Your are running the feed in parallel with the lobe wires...
The shield should arrive just to the point where the wires are horizontal:
Check out my antennas here http://fpvlab.com/forums/showthread....-antennas-ever I built them using the same technique you used for bottom feeding. The path does not end until the solder joint so you want the 90 degree bend for the ground leg to be as close as possible to the top of the shield and solder the legs to the sheild starting at the 90. Also here is a Alex's How to on these antennas, it is for a Cloverleaf but the method is the same for assembly.
View this video on YouTube
^What they said. Move that 90 degree bend down to the coaxial cable shield. Otherwise the antenna will have poor resonance and the radiation pattern will be distorted.
umm… bit of a build fail then?
I've subsequently finished up these two antennas - with a blob of hot glue and head shrink and they 'look' ok and appear to be pretty bomb proof.
As they stand, can anyone estimate how much of a detriment to performance this construction will cause? I'm awaiting deliver of my goggles and Rx so can't actually test them myself yet.
I don't have enough components to build another two antennas right now, but if the consensus is that they'll probably be a load of c**p i'll order more parts and make another two - anyone in the UK know where i can fine the right angle rpsma connectors?
If somebody with some machining skills were to turn out a small brass nipple that allows for easy soldering onto the feedline and then soldering of each leg of the antenna loop (whether it be a Clover Leaf, SPW or Pentalobe or whatever) then this little piece of hardware would be extremely sought after by most antenna builders of this variety. It would simplify the build. It would clean up the solder glob that everyone seems to end up with. It would also make the structure more robust and it would allow for some consistency in construction, performance and specifications. It should be in three parts. A brass ring or collar for the base, possibly with notches or holes for the wire, then an insulator tube bonding the base to a small ring ( or a small ball ) at the top that also has small holes. Does anybody else see this in their mind? Do I need to sketch it out?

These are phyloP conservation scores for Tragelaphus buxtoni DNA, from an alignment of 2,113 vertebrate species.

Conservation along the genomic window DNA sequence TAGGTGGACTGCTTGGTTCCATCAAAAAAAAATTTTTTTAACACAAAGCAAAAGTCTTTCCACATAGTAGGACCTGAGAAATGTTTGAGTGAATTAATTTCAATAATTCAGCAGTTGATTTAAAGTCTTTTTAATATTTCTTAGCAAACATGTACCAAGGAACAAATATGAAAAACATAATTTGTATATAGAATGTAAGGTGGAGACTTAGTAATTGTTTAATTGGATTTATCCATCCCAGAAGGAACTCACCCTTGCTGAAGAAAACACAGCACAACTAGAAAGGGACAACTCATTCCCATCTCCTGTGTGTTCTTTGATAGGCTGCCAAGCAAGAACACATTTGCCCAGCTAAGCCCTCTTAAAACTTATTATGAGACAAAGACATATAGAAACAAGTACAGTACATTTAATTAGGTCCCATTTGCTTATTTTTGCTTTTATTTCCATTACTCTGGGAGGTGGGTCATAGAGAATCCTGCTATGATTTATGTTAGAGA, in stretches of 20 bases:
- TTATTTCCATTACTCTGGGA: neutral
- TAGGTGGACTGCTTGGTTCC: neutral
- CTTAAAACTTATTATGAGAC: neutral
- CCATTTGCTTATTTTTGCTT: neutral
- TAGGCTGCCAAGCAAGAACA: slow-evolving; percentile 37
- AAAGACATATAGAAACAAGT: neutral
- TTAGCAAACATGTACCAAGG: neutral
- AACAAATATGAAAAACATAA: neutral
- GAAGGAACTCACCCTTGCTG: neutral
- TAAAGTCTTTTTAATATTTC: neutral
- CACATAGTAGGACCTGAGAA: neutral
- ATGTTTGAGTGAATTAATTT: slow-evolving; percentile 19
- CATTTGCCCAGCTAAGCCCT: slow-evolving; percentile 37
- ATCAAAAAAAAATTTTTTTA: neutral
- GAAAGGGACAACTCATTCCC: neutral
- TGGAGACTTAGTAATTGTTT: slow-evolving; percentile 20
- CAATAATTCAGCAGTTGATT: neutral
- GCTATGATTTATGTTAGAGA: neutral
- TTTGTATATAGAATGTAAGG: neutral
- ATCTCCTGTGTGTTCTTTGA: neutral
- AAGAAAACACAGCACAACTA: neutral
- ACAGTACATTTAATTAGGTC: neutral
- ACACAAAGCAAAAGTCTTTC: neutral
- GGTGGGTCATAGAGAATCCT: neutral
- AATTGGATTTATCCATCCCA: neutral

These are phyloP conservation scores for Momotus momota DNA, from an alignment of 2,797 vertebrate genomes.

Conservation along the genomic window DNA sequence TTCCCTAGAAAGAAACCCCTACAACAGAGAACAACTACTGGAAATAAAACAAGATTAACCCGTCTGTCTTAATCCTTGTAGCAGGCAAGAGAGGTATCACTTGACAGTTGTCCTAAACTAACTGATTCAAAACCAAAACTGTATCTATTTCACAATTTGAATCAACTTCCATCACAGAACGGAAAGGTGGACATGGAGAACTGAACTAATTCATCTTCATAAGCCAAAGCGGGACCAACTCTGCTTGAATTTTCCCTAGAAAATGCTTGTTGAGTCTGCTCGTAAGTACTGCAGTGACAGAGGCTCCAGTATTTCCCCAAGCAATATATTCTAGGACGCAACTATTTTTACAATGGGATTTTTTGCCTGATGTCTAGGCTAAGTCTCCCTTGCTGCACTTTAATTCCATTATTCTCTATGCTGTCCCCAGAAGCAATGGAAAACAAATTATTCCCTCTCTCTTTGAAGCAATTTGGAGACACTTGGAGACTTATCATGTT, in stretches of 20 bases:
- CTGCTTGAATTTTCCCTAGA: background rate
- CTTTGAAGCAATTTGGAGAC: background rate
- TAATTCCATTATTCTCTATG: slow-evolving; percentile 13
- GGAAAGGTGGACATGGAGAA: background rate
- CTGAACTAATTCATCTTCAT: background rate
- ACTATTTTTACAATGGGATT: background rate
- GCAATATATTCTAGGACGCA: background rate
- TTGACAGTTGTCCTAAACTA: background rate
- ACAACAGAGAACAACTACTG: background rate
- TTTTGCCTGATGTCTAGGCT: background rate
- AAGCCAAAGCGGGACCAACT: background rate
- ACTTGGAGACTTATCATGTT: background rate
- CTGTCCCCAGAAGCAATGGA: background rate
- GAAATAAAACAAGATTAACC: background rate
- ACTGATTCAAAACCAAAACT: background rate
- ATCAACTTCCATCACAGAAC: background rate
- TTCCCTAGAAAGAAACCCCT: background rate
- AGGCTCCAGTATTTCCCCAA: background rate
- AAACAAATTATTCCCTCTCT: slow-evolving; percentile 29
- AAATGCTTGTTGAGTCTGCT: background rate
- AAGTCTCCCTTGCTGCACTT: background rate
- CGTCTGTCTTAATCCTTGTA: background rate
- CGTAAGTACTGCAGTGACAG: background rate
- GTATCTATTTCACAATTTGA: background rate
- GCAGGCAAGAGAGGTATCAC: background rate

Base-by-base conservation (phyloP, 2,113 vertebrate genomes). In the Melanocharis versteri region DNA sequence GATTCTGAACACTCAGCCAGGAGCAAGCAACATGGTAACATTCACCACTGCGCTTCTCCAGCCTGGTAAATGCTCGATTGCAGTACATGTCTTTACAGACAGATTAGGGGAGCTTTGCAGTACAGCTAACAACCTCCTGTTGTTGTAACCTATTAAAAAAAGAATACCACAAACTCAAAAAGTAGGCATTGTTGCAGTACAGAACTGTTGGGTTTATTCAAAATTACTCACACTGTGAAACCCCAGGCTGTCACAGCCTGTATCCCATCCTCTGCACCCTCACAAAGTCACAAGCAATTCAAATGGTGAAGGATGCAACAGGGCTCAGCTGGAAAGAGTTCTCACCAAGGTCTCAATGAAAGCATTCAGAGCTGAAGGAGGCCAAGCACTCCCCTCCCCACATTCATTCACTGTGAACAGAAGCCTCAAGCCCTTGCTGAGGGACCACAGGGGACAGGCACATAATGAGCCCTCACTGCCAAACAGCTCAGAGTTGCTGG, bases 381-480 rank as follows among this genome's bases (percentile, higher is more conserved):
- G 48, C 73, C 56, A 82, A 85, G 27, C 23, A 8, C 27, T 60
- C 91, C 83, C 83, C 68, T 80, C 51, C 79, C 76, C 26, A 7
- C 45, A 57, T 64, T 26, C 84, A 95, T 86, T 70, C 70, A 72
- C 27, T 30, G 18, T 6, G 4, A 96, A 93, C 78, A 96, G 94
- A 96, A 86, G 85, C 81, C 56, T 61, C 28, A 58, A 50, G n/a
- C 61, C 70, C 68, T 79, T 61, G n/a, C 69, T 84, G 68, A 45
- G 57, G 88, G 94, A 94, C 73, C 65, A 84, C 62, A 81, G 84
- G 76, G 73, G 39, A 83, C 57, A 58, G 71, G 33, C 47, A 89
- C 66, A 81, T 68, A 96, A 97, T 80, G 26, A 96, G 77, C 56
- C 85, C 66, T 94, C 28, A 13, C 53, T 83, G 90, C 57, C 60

Last edited by GLEvideo; 9th November 2011 at 10:24 AM.
Airplanes LIKE to fly : Helicopters WANT to kill you.
Can't he fix/improve it by adding solder as high up as possible? On the ones that are finished, just cut off the heat shrink, and use a heat gun or boiling water to wash away the hot glue, then solder as needed. I have an antenna where I did exactly what you did..
Not really. The impedance of a cable is porportional to the ratio of the conductor diameters. Thus simply adding solder will not fix the issue.
Building these antennas at 5.8GHz is extremely difficult for anyone but an advanced modeler. It needs to be precise. This is why all of mine are still made by hand.
Last edited by IBCrazy; 9th November 2011 at 11:43 AM.
plingboot try this and start over. You will need to strip more of the insulator around the center conductor and shorten it. Dont forget to remove the sheilding first. Cut the sheilding down to about 2-5mm longer than the legs, and then cut and strip the center conductor just a couple mm's longer than the shield and strip the insulator leaving enough to prevent a "short" (true the antenna is shorted if you are talking ac/dc voltage but not in this case). Then solder the legs to the feed with the 90 as close as you can get it to the top of the sheilding, then solder the lobes to the center conductor. Hope this helps.